Fox Spies Nonexistent "Slap" In Obama Admin's Restatement Of Long-Standing Israel Policy


Fox Nation claimed that the Obama administration had "slap[ped]" Israel by issuing a statement that it was "deeply concerned" over the continued building of Israeli settlements in the West Bank. In fact, according to President Bush's ambassador to Israel, "Every U.S. administration since 1967 has argued strongly against Israeli settlement activity."

Fox Nation: "Obama Slaps Israel Again"

Fox Nation Condemns Obama Administration's Supposed "Slap" Against Israel. Fox Nation reprinted the beginning of an Associated Press article and used the headline: "Obama Slaps Israel Again."

[Fox Nation, 3/14/11]

State Department Was Actually Criticizing Israel For Approving Additional Settlements. From the AP:

The U.S. Embassy in Tel Aviv said Monday it was "deeply concerned" by Israel's plans to build hundreds of new homes in the West Bank following a deadly attack on a settler family, calling Israeli settlements "illegitimate" and an obstacle to peacemaking.


"We're deeply concerned by continuing Israeli actions on settlements in the West Bank," the statement from the U.S. Embassy said. "As we said before, we view these settlements as illegitimate and as running counter to efforts to resume direct negotiations."

Just last month, the United States vetoed a U.N. Security Council resolution condemning Israeli settlement construction. The U.S. said it agreed with the wider world about the illegitimacy of continued Israeli settlement activity but thought Israelis and Palestinians should resolve key conflicts between them, and the council wasn't the proper venue for the dispute. The council's 14 other members voted in favor of the resolution.

A senior Israeli official responded to the U.S. criticism by reasserting Israel's expectation that the major settlement blocs, where most of the 300,000 West Bank settlers live, will remain in Israeli hands under any final peace accord. [Associated Press, 3/14/11]

U.S. Has Long Been Critical Of Israel's Settlement Plans

In 2005, Condoleezza Rice Reportedly Stated That Israeli Settlement Plan Was "At Odds With American Policy." In a March 2005 interview with the Los Angeles Times, then-Secretary of State Condoleezza Rice stated that Israel's plan to expand its settlements in the West Bank at the time was "at odds with American policy." From the Times:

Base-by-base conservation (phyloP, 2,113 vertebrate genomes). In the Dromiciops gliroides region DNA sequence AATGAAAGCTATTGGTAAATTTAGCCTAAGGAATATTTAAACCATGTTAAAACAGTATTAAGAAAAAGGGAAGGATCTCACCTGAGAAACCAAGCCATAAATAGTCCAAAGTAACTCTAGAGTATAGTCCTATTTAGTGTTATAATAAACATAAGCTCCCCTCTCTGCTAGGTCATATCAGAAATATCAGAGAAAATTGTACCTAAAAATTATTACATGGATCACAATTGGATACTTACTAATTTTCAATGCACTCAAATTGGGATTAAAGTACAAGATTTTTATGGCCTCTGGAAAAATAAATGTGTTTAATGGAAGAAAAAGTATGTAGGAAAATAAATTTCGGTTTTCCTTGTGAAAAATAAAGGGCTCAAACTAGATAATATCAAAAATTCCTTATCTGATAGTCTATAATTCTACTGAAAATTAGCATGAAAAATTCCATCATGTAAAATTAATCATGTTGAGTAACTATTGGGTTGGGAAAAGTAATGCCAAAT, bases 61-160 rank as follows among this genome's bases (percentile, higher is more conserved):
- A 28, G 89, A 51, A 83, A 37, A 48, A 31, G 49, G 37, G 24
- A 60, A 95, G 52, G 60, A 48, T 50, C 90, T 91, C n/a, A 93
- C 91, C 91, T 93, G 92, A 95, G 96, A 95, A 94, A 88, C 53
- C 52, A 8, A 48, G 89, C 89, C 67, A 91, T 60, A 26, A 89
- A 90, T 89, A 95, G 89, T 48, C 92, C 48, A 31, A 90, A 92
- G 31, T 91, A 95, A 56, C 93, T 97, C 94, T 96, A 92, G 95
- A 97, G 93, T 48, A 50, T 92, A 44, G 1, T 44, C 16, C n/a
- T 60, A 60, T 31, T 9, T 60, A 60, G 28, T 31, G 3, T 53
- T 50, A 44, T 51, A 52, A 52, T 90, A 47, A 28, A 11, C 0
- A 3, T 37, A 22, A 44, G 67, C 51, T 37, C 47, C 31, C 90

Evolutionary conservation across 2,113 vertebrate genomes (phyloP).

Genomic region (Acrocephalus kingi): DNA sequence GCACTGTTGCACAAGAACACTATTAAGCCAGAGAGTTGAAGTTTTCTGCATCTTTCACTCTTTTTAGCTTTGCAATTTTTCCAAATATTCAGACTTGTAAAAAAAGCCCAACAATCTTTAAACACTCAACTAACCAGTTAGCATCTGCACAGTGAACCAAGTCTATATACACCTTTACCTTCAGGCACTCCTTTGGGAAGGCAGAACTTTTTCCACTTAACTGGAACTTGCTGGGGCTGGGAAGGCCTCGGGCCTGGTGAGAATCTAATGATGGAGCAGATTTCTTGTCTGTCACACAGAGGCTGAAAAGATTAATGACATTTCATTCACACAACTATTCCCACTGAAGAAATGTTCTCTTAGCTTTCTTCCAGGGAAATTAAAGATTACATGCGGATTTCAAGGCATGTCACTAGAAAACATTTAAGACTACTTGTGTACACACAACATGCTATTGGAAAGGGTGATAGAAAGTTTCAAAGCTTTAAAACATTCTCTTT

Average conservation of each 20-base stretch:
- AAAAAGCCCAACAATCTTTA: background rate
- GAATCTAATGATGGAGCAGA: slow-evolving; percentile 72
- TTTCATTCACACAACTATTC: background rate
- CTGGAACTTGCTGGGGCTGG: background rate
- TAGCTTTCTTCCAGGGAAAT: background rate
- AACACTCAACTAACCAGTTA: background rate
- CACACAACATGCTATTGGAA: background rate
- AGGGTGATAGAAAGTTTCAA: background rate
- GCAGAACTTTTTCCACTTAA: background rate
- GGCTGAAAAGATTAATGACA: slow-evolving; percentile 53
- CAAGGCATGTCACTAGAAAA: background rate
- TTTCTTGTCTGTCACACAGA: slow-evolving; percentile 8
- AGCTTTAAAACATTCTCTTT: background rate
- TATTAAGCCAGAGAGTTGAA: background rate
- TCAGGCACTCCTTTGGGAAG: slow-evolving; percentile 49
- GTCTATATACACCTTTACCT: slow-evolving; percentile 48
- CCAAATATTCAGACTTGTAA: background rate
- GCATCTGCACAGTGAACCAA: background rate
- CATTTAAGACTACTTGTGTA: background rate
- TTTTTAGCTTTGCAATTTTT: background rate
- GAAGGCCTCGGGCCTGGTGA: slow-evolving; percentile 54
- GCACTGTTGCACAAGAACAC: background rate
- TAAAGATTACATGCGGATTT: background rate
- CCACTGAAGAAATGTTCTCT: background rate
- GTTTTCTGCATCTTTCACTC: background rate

Secretary of State Condoleezza Rice criticized Israel in unusually sharp terms Thursday, warning that its plans to expand an Israeli West Bank settlement was "at odds with American policy" and could threaten progress toward peace with the Palestinians at a critical moment.

In an interview with the Los Angeles Times, Rice said Israeli explanations of plans to add 3,500 housing units to the Maale Adumim settlement east of Jerusalem were "not really a satisfactory response." [Los Angeles Times, 3/25/05]

President Bush: Israel Must "Get Rid Of Unauthorized Settlements." Before a three-day visit to Israel in January 2008, then-President Bush stated that he expected Israel to "get rid of unauthorized settlements":

Q Unauthorized settlement, it is something which -- an issue which is between the United States and Israel for a long time.

THE PRESIDENT: Yes, we expect them to honor their commitments. The Israeli government has said that they're going to get rid of unauthorized settlements, and that's what we expect. That's what we've been told.

Q Not before you come, you know.

THE PRESIDENT: Well, that will be on the -- that will, of course, be an agenda item. But Prime Minister -- both Prime Ministers with whom I have worked understand our position. Both have agreed, by the way, of unauthorized settlements. [Bush White House archives, 1/2/08]

Bush's Ambassador To Israel: All U.S. Administrations Have "Argued Strongly Against Israeli Settlement Activity." In an essay published in Middle East Policy, Princeton Middle Eastern Policy Studies professor Daniel Kurtzer, the former U.S. ambassador to Israel under President Bush, wrote: "Every U.S. administration since 1967 has argued strongly against Israeli settlement activity." [Middle East Policy, Spring 2009]

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National Security & Foreign Policy
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